Parents hoping for an excuse to delay the big "sex talk" are out
of luck. A new study has found that parents actually need to
initiate those conversations even sooner.
According to the researchers, more than 40 percent of children
have had intercourse before any discussion with their parents about
sexually transmitted diseases, condom use, how to choose birth
control or what to do if a partner refuses to use a condom, says
Dr. Megan Beckett, a behavioral and social scientist for the Rand
Corporation and lead author on the study.
As a rule of thumb, Beckett suggests parents initiate these
conversations at least a few years before they think they need to
happen. Because younger children tend to be less self-conscious
asking about sex than older children, answer these early questions
factually and directly to open up the lines of communication for
the future, Beckett says.
Does the idea of talking about sex with your kids make you break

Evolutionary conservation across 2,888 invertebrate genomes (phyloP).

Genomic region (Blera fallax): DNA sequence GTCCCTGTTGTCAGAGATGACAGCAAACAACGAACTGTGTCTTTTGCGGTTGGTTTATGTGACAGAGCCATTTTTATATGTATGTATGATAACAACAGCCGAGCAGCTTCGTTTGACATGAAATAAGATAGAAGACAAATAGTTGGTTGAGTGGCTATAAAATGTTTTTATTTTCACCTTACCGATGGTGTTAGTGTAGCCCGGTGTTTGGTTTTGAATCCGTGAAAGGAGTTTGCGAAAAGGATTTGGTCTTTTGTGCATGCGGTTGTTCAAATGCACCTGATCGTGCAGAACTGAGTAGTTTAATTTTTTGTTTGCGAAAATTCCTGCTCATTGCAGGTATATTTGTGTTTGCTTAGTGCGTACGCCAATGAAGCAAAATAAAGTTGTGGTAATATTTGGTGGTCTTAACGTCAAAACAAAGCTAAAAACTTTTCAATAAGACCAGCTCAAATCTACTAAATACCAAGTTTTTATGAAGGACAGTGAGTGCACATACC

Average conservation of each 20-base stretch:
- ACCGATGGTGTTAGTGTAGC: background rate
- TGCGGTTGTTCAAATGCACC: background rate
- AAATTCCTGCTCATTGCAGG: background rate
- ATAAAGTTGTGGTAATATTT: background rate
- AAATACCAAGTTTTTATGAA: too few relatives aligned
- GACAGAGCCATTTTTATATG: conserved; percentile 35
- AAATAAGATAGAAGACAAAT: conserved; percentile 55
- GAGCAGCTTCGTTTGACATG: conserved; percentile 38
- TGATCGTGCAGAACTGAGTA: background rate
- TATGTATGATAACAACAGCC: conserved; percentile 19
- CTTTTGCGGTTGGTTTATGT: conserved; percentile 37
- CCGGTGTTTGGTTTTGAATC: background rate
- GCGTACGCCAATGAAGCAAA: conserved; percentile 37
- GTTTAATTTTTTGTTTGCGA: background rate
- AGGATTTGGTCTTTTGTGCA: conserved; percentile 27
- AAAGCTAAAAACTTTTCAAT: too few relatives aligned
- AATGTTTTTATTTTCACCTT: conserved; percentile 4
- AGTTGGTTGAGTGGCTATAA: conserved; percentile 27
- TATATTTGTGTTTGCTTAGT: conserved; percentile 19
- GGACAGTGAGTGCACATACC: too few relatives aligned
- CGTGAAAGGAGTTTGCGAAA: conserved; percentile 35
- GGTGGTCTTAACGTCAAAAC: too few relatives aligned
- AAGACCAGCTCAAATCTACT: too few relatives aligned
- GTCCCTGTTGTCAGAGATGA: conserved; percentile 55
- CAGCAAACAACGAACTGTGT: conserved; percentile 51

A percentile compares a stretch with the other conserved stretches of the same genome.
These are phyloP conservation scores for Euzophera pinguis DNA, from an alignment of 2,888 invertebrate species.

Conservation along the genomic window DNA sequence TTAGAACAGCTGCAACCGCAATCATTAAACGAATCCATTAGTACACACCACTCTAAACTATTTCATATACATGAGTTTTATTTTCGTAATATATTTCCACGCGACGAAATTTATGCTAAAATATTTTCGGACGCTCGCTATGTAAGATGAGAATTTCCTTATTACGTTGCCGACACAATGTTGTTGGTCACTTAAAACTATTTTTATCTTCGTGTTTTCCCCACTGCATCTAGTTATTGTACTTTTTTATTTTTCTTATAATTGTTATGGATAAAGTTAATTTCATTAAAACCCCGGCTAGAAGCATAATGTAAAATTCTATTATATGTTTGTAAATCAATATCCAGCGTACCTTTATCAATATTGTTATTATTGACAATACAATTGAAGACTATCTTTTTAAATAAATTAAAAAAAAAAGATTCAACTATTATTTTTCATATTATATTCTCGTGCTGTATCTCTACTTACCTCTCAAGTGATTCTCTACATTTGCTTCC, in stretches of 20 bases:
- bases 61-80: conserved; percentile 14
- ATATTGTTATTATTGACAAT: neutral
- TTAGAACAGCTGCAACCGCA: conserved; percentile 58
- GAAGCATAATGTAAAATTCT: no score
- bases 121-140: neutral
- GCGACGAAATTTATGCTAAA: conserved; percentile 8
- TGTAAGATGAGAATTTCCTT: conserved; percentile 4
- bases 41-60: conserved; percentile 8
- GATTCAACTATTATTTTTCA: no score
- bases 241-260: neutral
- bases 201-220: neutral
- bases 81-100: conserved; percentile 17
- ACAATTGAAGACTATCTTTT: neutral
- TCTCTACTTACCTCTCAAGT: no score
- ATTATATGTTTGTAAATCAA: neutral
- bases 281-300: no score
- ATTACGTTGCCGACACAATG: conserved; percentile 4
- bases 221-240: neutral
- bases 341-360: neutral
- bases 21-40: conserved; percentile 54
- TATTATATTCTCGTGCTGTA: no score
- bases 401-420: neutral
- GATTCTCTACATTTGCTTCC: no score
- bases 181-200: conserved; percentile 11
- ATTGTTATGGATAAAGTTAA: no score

out in a sweat? Relax - we have some tips to help you start the
As children get older, bring up the topic regularly, as you
would with any other aspect of their lives, like school or
"As a parent knows, your child doesn't always hear you," she says.
"If you talk to them one time, the chances of getting across what
you want to say are not as high as you might hope."
One way to begin the conversations is by picking up on something
you saw together on TV and discussing how they might handle the
same situation. If you're feeling uneasy, Beckett says reading up
can help. When parents are more confident with their own
information base, it can make the conversation a bit easier.
"Make sure they're comfortable coming to you rather than going to
friends who may not be as knowledgeable or who may not have the
same opinions as you," Beckett says.
Even if parents don't think their children are ready to have sex,
these conversations are still important in case they make different
decisions, Beckett says. And having that talk isn't the same thing
as giving your child a green light on having sex.
"There's evidence to suggest that teens who have talked to their
parents openly and comfortably about sex are more likely to delay
their age of first intercourse," she says. "When they do become
sexually active, they're more likely to use a condom. There's no
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